Cannabis lab CEO says hidden substances could taint vape pens, edibles

The CEO of a cannabis testing company with a lab in Michigan said substances that could be harmful to consumers have been found in cannabis oil used in edibles and vape pens and is calling out marijuana companies for not disclosing they are using them.

Josh Swider, cofounder and CEO of Infinite Chemical Analysis Lab, which has facilities in Jackson and also in San Diego, said more than 30% of marijuana vape pens and edibles his lab recently tested contained a diluting agent; a synthetically converted cannabis oil; or pesticides, some of which are not allowed by the state. He also said the brands haven’t disclosed that the substances are in their products.

“If someone told me (that) I’m smoking cannabis product that’s purely extracted from safe marijuana in Michigan, good. I trust that,” Swider said in a March interview with the Detroit Free Press.

“If you told me, ‘Hey, if you go into a marijuana store in the state of Michigan, you have a 33% chance of smoking conversion that’s synthetically produced,’ … I would want to know that,” he said, referring to oil that’s synthetically converted into THC — the oil that produces the “high” feeling.

Testing for the diluting agent, which is known as MCT (medium chain triglycerides) oil, and the converted oil are outside of the scope of what marijuana laboratories in Michigan typically do. A group concerned about cannabis safety in Michigan, which Swider declined to name, asked him to develop tests to see whether products the group obtained had the substances in them. Swider shared the results with the Detroit Free Press because he said he also is personally concerned about the safety of marijuana products and wants the public to be aware.

If companies use MCT oil in Michigan, which is derived from coconut oil, it needs to be disclosed and then approved by Michigan’s Cannabis Regulatory Agency, he said. MCT oil is banned in marijuana products intended for inhalation in some states, like Colorado, following the outbreak of vaping-related lung illnesses in 2019.

The synthetic conversion of CBD oil into THC oil is a process that’s similar to how a pharmaceutical drug would be made, Swider said.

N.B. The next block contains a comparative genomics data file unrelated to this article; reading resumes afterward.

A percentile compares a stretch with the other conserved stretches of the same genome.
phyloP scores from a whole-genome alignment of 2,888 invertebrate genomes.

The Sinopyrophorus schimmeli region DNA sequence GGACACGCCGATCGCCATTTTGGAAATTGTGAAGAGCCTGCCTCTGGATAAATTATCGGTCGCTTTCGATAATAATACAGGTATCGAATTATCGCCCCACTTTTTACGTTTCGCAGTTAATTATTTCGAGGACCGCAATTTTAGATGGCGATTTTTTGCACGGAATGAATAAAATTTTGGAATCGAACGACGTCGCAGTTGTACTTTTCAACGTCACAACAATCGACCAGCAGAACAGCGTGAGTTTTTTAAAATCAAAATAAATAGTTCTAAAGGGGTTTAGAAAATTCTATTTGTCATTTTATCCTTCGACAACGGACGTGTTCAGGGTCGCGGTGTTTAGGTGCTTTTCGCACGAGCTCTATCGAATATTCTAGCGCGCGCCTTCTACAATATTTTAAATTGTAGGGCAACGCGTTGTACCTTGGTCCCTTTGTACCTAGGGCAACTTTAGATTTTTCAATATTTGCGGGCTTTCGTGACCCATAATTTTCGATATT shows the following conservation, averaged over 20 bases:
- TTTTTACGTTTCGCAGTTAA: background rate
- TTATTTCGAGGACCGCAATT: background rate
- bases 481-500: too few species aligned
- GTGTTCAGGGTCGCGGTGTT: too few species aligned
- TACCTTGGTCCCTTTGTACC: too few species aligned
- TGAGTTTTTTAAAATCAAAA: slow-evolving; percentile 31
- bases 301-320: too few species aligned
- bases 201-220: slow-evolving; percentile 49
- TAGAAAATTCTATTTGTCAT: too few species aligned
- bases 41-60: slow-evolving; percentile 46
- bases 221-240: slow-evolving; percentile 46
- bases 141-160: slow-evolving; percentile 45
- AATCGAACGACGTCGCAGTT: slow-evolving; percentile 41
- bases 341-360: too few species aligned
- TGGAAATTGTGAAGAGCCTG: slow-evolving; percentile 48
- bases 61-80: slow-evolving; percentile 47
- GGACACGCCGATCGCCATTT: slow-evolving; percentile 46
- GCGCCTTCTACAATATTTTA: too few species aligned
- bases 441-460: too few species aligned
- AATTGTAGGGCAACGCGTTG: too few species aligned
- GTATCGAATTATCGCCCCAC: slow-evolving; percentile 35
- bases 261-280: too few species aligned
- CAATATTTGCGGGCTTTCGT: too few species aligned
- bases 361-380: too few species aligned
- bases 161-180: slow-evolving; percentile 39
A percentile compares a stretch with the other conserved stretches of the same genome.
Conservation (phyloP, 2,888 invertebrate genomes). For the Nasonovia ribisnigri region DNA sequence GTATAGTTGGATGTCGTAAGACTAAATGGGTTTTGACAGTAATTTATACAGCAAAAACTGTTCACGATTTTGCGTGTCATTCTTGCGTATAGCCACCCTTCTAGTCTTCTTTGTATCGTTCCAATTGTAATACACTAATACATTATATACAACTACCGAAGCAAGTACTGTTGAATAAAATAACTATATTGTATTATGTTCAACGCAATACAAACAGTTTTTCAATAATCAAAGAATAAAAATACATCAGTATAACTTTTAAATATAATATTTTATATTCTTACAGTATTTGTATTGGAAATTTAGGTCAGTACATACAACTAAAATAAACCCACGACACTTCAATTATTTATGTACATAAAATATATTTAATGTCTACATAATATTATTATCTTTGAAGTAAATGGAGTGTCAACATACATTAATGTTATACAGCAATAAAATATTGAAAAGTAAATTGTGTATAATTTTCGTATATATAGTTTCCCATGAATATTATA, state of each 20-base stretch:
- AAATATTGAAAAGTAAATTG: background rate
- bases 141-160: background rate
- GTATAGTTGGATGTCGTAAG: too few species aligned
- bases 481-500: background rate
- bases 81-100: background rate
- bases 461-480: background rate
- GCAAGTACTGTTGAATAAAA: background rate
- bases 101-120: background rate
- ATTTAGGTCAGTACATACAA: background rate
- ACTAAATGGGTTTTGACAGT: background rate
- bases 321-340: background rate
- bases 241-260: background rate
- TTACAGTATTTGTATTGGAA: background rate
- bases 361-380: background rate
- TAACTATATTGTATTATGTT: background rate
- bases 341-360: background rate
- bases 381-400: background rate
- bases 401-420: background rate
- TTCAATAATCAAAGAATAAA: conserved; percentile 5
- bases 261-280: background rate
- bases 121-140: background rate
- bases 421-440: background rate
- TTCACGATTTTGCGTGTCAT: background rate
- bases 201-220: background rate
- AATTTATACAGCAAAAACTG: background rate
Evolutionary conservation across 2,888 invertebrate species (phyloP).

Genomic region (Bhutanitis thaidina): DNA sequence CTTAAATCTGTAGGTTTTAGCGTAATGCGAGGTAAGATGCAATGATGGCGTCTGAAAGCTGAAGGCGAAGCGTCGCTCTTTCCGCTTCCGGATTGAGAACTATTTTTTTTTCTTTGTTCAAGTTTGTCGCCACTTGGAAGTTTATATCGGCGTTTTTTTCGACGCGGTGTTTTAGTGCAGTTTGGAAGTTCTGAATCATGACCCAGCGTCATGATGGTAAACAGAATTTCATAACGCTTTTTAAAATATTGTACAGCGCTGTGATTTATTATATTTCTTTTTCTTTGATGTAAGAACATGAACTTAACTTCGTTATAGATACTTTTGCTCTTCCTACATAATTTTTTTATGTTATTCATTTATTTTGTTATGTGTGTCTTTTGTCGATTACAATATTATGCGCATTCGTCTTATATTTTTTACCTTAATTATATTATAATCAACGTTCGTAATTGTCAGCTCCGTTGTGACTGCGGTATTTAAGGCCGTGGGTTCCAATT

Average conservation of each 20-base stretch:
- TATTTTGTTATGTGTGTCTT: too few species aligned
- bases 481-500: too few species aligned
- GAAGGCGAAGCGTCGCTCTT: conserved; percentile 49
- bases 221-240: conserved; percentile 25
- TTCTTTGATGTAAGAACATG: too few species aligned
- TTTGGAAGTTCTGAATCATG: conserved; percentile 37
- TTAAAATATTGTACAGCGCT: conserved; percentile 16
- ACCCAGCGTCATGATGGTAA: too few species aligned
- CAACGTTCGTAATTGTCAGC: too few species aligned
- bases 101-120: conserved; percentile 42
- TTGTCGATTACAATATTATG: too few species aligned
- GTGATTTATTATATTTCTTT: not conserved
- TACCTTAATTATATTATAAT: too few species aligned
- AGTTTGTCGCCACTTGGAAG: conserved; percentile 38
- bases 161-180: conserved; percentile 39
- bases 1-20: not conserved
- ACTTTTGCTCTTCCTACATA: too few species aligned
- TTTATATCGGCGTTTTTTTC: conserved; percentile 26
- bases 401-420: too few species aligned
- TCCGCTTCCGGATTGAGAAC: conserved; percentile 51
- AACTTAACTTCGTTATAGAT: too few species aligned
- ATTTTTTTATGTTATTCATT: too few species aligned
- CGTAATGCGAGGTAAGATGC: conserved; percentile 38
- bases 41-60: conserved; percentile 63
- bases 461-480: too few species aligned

“I am not going to stand up there and say it’s 100% unsafe,” he said. “But there’s no one that can stand there and say it is 100% safe.”

‘This is uncharted territory’

Vape pens are a popular way to consume cannabis: They’re discreet and can fit into a pocket. They consist of a battery with a cartridge that screws on top. The cartridge contains cannabis oil, which is heated by the battery.

While marijuana flower itself has been the biggest seller since cannabis started being sold for recreational purposes in December 2019, in terms of total sales, customers have spent more than $54 million on vape cartridges since that time and $26 million on edibles, according to the most recent monthly data from the CRA.

In 2019, just before sales of recreational marijuana began, the state mandated a temporary halt to the sale of marijuana vapes and ordered that a sample of each batch from every dispensary get retested in the medical market because of the vaping-related illnesses and deaths that have come from illicit market vapes.

Most of the vapes associated with the illnesses, called EVALI by health officials, had contained Vitamin E acetate, which had been used to dilute THC to make it easier to fill vape cartridges. Testing has shown it isn’t harmful when it’s ingested as a dietary supplement or applied to the skin, but it can interfere with normal lung function when inhaled.

MCT oil, similarly, is a food-safe ingredient. Dr. Adie Rae, an assistant scientist at Legacy Research Institute based in Portland, Oregon, who studies cannabis vapor in animals, likened it to spraying cooking oil on a pan and then eating the eggs that were cooked on that pan. That’s safe.

“Spraying cooking oil onto the inside of your lungs is probably not a good idea,” she said. “The lungs are an incredibly delicate organ. There are so many tiny little microscopic components inside your lungs that are highly sensitive to environmental toxins.”

When people inhale anything other than air, the super sensitive tissue of the lungs can become inflamed, Rae said, and that inflammation can turn into things like bronchitis and pneumonia. Sometimes, people can even have a lung that collapses, she said.

Rae said now that producers can no longer use Vitamin E acetate to dilute THC, some have started using MCT oil.

“This is uncharted territory,” Rae said. “Never before in human history on planet Earth have people been spraying MCT oil on the inside of their lungs. Is it safe? We have no idea.”

What’s especially concerning, she said, is that consumers who are inhaling MCT oil have no idea they’re doing it.

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